Richard Jones (doctor)

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Richard Jones is an Australian doctor. A former director of the Department of Rehabilitation Medicine and Clinical Director of the Spinal Injuries Unit at Prince Henry and Prince of Wales hospitals, he established the Post Polio clinic at these hospitals. He was Associate Professor of the School of Community Medicine at University of New South Wales, Sydney. He served as a medical officer and team leader for Australian teams at the 1976 Toronto and 1980 Arnhem Paralympics, and as a medical officer and member of the Medical Science Committee at the FESPIC Games.


Jones graduated in medicine from the University of Sydney in 1963 and spent his resident years at the Prince Henry and Prince of Wales Hospitals, Sydney[1] He continued his Post Graduate studies at the Institute of Basic Medical Sciences, part of the Royal College of Surgeons of England, gaining further knowledge and experience in hospitals in the UK until 1968.[1] On his return to Prince Henry hospital that same year, he was appointed Senior Surgical Registrar in the Professorial Unit.[1] In 1969, he was appointed Specialist in Rehabilitation Medicine at both Prince Henry and Prince of Wales hospitals and Deputy Director of the Department, as well as Clinical Director of the Spinal Injuries Unit in 1974.[2]

The rehabilitation unit established at the Prince of Wales hospital between 1955 and 1960 included a Paraplegic Ward, due to many patients being severely impaired and needing extended rehabilitation because of the severe Polio epidemic. Jones was the driving force behind the establishment of the Post-Polio Clinic at Prince Henry hospital, patients with spinal cord injuries being transferred from the Prince of Wales Hospital in 1965.[2]

George Burniston, the first Director of Rehabilitation Medicine at Prince Henry and Prince of Wales hospitals,[3] was to influence Jones; they established a rehabilitation service for amputees, for spinal injured patients and later for stroke patients.[3] Jones together with his colleagues Doctor John Baggott and Professor Ben Marosszeky set up the first regular clinical meetings at the Prince of Wales hospital, later known as the Registrar Training Programme.[3]

Paralympic movement founder Ludwig Guttmann with Australian Team official Richard Jones at a function during the 1976 Toronto Paralympic Games

Jones felt that social rehabilitation was the next step in saving the lives of paraplegics.[4] From 1972 to 1997 he was a Director of the Paraplegic and Quadriplegic Association of New South Wales, the key goals being to lobby for a specialized Spinal Injuries Unit of which he was a Director, and accommodation for people with severe spinal cord injuries.[5] In addition, Jones was a member of the Hostel, Welfare and Workshop Sub Committees of this association and a doner as well.[6]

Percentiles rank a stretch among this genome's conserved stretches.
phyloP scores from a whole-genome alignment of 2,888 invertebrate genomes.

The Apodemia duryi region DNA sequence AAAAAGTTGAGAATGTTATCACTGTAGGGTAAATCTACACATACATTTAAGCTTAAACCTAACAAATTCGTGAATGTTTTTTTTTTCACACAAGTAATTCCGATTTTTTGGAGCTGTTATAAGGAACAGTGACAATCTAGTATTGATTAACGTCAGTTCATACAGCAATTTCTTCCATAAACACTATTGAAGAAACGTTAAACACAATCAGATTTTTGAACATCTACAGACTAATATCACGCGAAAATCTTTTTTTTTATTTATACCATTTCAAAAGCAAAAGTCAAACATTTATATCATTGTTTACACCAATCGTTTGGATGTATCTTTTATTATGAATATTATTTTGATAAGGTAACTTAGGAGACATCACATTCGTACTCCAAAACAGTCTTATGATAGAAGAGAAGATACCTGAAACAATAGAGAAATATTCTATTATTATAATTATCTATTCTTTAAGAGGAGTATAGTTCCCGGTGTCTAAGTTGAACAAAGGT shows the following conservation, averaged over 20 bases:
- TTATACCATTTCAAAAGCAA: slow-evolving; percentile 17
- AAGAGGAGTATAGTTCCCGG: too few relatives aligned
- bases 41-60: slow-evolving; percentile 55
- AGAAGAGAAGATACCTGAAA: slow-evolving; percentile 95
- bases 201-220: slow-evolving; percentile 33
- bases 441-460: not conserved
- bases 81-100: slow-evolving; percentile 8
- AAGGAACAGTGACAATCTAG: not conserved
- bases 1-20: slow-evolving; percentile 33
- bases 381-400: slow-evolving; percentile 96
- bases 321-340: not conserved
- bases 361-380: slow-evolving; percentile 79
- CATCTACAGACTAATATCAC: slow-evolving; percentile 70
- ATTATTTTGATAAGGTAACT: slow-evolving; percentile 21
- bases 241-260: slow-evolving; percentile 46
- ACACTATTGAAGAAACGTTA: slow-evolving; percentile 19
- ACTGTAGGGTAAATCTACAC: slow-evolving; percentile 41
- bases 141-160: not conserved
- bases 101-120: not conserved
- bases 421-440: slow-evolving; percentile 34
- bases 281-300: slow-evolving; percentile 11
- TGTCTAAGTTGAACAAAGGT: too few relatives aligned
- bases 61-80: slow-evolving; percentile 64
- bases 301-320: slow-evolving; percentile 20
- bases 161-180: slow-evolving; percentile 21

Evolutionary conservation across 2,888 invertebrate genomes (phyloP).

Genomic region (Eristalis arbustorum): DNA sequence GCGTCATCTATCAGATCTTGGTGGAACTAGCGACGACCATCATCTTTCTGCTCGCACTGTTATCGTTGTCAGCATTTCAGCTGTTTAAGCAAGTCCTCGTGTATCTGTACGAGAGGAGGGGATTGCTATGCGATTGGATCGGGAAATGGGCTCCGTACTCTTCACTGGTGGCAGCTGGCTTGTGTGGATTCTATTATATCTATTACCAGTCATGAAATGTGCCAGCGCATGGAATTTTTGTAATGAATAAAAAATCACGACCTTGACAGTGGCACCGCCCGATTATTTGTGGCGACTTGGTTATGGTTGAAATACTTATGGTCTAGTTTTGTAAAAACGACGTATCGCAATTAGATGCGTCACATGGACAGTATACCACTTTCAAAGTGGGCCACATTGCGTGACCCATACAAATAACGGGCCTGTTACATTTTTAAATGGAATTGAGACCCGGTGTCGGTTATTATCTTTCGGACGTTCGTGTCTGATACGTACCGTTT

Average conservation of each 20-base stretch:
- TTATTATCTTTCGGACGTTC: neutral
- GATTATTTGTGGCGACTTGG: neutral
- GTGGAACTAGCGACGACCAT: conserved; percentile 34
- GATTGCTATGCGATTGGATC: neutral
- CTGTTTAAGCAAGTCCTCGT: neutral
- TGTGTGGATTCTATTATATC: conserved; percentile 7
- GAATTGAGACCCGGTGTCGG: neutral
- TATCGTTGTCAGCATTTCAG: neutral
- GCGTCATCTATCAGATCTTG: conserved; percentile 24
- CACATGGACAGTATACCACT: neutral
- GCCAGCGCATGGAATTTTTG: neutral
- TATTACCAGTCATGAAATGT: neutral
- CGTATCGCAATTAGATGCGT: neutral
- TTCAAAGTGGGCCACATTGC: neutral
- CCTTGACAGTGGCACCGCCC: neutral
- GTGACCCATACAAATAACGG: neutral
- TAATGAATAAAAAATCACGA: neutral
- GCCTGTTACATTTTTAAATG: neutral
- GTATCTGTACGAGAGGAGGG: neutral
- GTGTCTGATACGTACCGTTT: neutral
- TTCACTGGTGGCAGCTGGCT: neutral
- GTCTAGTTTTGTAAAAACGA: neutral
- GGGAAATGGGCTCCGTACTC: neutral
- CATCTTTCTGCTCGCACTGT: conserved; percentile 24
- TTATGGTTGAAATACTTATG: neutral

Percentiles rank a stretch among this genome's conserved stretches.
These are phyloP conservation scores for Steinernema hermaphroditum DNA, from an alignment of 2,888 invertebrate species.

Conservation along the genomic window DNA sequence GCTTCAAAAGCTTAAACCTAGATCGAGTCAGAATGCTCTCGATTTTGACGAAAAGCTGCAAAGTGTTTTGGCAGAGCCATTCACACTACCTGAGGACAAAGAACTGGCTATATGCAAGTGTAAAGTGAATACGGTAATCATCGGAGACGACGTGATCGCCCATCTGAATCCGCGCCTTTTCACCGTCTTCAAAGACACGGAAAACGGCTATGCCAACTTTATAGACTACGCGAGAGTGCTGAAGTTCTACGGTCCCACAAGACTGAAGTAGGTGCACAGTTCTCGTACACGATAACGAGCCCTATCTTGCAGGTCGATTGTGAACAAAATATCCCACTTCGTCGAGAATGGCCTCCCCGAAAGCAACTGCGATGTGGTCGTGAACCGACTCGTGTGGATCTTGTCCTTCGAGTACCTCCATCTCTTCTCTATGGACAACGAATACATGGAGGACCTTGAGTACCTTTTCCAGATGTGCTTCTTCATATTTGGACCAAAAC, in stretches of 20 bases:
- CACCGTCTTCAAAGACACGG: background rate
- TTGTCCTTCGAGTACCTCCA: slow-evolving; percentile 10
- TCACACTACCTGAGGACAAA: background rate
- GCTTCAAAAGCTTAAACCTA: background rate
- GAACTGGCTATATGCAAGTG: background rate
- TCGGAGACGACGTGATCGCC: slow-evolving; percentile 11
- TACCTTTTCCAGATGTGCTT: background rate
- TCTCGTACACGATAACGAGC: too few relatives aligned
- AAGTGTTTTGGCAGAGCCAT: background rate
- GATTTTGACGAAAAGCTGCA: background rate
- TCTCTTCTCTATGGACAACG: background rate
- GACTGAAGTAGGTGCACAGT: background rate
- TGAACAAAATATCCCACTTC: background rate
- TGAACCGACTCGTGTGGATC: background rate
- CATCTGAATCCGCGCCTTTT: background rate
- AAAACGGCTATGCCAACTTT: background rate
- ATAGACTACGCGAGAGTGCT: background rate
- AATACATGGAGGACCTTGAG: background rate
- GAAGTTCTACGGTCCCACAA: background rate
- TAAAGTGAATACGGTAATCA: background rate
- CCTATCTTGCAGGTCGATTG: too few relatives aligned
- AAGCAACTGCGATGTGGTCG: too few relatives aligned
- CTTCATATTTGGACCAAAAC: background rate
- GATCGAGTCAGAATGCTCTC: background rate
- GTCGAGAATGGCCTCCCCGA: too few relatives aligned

Jones' first experiences as team doctor were at the National Titles in 1973, the 1974 Commonwealth Paraplegic Games, and the 1976 Toronto Paralympics.[4] To ease the burden of financial difficulties for New South Wales wheelchair athletes competing at the 1976 Games, Doctor Jones raised $1400 towards his own costs.[4] Jones who was at the time clinical director of the Spinal Injuries unit, Prince Henry Hospital Sydney, organised and participated in a 'wheelathon' in the Sutherland Shire of Sydney and raised $400.00 towards the cost of sending Indigenous Australian Paralympic athlete Raymond Barrett to the Stoke Mandeville Games in England.[7]

Appointed team doctor at the 1977 FESPIC Games, Parramatta NSW the first multi-diagnostic Games held in Australia, Jones was assigned to care for amputee athletes, who formed the Australian Amputee Sporting Association during the Games, as no such organization had previously existed.[8] He was Team Leader and Medical Officer for the Australian Team at the 1980 Arnhem Games.[9]

Jones was a member of the Medical Committee for the 1989 FESPIC Games in Kobe, Japan. At his retirement function on 8 November 2001, held to celebrate 38 years of service, Stella Engel, Director of Rehabilitation and Spinal Medicine at Prince Henry hospital, said in her speech that "Professor Jones was one of the pioneers of rehabilitation medicine in NSW. ..........he was one of the founding fathers of the College of Rehabilitation Medicine".[10]

In a 2013 interview, Australian comedian Adam Hills credited Jones for being able to walk on one leg.[11]


  1. ^ a b c "Congratulations". Paraquad News. January–February 1981. 
  2. ^ a b "History of the Spinal Injury Unit of the Prince Henry Hospital". Paraquad News. July–August 1980. 
  3. ^ a b c Ganora, Alex (9 May 2008). "Burniston Oration: Musculoskeletal Rehabilitation" (PDF). Retrieved 26 January 2014. 
  4. ^ a b c Bastick, Peter (4 April 1976). "Funds: Uphill struggle for wheelchair athletes". The Sunday Times. 
  5. ^ Baraciolli, Linda (2013). The ParaQuad NSW Story. 
  6. ^ "Twelfth Annual Report, 31 March 1973". The Paraplegic and Quadriplegic Association of NSW. 
  7. ^ "'Appeal on wheels'". The Leader, 26 June 1974. 
  8. ^ Spectrum: Official staff News from the Prince Henry Hospital, The Prince of Wales Hospital, and Eastern Suburbs Hospital. 17 (49). December 1978.  Missing or empty |title= (help)
  9. ^ Spectrum: Official staff News from the Prince Henry Hospital, The Prince of Wales Hospital, and Eastern Suburbs Hospital. August 1980.  Missing or empty |title= (help);
  10. ^ "Professor Richard Jones Retires". Post-Polio Newsletter. January 2002. Retrieved 26 January 2014. 
  11. ^ "Adam Hills". One Plus One. Australian Broadcasting Corporation. 21 Jun 2013. Retrieved 29 March 2015.